|‘Wandering generation’ looks for connections|
The Rev. Carol Howard Merritt speaks
about the importance of making church friendly for young people and
single adults. A UMNS photo by
Cassandra Heller, Board of Global Ministries.
By Elliott Wright*
Aug. 5, 2008 | ORLANDO, Fla. (UMNS)
The fact that many Americans have little idea what "church" means or
what happens there was a recurrent theme at the 2008 United Methodist
School of Congregational Development.
The point was underscored by sociological data and pastoral experience,
but more attention was given to ways of responding creatively to the
challenge than to decrying the concern.
Lack of knowledge of "church" is most acute among those under 35,
prompting one pastor and author to focus her presentation on that
The Rev. Carol Howard Merritt is co-pastor of Western Presbyterian Church in Washington, D.C., and author of the 2007 book Tribal Church: Ministering to the Missing Generation.
She is herself a young adult and describes her generation as
"wandering" when it comes to connections to God and systems of meaning.
"We have a huge opportunity with the wandering generation," she told 300
people gathered in Orlando at an annual event focused on church
development. She was linked by satellite to another 150 at a similar
event in Grand Rapids, Mich.
At its best, the “church is a place where they can form connections—with God, the world and each other.”
–The Rev. Carol Howard Merritt
"What young adults are looking for is right there in our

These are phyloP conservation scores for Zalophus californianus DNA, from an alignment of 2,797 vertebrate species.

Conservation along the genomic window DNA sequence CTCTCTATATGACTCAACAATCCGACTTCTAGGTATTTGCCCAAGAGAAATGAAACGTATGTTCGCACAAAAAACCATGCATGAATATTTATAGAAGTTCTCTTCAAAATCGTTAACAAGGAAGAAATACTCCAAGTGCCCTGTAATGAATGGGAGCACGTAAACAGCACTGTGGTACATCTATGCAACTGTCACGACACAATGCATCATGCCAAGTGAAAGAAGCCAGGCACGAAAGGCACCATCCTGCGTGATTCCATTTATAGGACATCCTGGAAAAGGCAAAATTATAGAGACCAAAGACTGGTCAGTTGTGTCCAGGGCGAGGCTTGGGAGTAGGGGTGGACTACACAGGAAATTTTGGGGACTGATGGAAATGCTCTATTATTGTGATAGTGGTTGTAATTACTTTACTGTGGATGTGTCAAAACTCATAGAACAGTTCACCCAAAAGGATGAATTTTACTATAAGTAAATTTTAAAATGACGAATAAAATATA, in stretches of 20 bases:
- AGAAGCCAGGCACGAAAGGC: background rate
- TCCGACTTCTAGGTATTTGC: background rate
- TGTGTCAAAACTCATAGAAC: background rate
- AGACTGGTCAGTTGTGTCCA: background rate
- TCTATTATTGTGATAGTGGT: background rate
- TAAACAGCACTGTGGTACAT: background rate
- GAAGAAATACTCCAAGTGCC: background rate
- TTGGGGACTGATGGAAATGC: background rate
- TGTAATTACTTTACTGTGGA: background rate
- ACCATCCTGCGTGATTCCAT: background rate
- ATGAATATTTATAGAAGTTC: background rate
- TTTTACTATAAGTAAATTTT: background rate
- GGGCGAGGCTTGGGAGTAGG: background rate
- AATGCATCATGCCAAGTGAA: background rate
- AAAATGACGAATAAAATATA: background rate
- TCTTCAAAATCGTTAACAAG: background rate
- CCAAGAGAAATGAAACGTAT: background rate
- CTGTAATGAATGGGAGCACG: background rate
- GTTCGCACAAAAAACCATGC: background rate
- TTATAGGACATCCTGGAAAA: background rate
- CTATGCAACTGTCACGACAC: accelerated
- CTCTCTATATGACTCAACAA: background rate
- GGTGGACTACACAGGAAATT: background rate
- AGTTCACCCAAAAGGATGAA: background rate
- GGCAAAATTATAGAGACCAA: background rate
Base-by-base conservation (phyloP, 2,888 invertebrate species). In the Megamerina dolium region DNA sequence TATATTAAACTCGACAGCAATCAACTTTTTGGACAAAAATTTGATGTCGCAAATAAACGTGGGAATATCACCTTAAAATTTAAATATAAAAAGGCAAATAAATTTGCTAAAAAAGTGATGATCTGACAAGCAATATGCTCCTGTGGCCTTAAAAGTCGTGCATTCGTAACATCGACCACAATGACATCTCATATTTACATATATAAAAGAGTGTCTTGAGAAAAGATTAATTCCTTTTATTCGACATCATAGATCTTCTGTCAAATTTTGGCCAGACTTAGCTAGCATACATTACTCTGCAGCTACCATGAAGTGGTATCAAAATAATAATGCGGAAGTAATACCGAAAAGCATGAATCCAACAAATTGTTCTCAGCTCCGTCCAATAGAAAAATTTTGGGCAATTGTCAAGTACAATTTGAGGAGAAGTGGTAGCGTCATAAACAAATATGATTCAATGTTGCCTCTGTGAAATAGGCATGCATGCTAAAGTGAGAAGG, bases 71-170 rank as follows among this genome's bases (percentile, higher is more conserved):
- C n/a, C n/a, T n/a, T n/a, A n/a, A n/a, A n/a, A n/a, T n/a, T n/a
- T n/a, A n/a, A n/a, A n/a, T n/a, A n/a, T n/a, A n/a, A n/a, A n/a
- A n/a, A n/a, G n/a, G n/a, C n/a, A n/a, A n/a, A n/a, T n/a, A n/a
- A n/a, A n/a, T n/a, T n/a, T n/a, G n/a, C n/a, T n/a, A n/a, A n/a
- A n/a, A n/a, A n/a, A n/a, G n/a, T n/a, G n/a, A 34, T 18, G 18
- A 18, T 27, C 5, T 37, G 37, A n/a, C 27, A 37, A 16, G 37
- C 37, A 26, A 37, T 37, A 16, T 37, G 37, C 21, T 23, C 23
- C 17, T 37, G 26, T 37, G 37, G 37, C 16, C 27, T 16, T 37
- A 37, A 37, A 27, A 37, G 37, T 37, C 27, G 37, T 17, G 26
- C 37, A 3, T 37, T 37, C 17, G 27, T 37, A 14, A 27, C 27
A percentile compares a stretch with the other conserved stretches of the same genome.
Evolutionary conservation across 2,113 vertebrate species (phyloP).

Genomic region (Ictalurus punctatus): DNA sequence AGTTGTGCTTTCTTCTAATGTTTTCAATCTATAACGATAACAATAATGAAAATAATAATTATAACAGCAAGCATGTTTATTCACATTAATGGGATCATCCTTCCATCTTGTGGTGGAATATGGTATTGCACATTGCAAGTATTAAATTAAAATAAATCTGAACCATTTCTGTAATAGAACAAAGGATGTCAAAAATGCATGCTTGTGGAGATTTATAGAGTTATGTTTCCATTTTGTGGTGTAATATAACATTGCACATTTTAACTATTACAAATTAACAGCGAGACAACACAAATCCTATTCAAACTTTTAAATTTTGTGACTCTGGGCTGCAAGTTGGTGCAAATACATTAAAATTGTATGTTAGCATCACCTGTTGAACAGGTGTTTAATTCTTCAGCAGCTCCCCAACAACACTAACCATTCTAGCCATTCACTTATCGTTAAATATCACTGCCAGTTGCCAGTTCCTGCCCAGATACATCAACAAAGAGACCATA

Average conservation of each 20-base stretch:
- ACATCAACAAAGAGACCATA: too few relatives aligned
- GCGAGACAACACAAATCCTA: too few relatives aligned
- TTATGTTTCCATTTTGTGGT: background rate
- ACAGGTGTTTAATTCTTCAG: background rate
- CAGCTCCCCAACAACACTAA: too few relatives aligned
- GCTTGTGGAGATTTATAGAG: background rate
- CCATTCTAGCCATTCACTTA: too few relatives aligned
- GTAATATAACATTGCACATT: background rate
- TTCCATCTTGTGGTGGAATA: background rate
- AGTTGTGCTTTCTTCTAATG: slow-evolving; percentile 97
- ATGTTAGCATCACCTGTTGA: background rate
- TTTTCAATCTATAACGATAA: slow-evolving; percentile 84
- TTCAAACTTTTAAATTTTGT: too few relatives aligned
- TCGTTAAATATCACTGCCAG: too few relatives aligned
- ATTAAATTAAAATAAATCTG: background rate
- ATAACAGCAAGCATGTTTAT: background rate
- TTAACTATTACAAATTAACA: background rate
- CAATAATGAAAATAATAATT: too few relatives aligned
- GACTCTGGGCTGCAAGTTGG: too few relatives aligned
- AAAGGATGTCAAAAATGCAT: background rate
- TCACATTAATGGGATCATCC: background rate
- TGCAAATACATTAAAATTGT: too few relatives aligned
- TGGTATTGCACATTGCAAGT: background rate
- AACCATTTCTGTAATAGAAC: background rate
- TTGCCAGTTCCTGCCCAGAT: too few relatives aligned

congregations," said Merritt, whose church is located across the street
from George Washington University in the Foggy Bottom section of
However, church-as-usual to those over 40 may not be recognized by young
adults as a place of caring or a repository of answers to life's
Contemporary young adults, according to Merritt, don't need the church
in its present form, but they do need a church interested in
relationships and connections rather than programs. At its best, she
said, the "church is a place where they can form connections—with God,
the world and each other."
Based on media presentations of religion, many young adults do not know
that "Christianity is not the Republican Party, its leader is not Pat
Robertson, and its message is not what you hear on Fox News," Merritt
"We need to think about 'church' a little differently," she said,
picking up motifs from her book which uses "tribal church" as a metaphor
for those who band together on a spiritual journey. The emphasis is on
A different lens
Merritt invited her United Methodist colleagues to look at some of
the realities of life for young adults today. "Yes, we may be used to
getting what we want, but there is a great shortage for young adults
when it comes to medical care, housing, community and other basics that
are needed to make connections," she said.
Young adults, she continued, face difficult challenges with regard to
employment, finances and a sense of stability. Many are deeply in debt,
often from college loans, and find it necessary to live with parents.
Western Presbyterian Church is a progressive-minded, inclusive
congregation that is growing. It engages in a variety of community
ministries, including a feeding program that it successfully defended in
court against some of its neighbors in Foggy Bottom.
Merritt encouraged congregations new or old not to base their entire
appeal or plans for growth on nuclear families or the pattern of getting
children involved so they will bring their parents to church.
Those are good models, she said, but there is also a large population of
unmarried young adults among the unchurched, and the church has a
responsibility to that wandering generation.
*Wright is the information officer of the United Methodist Board of Global Ministries.
News media contact: Linda Green, (615) 742-5470 or firstname.lastname@example.org.
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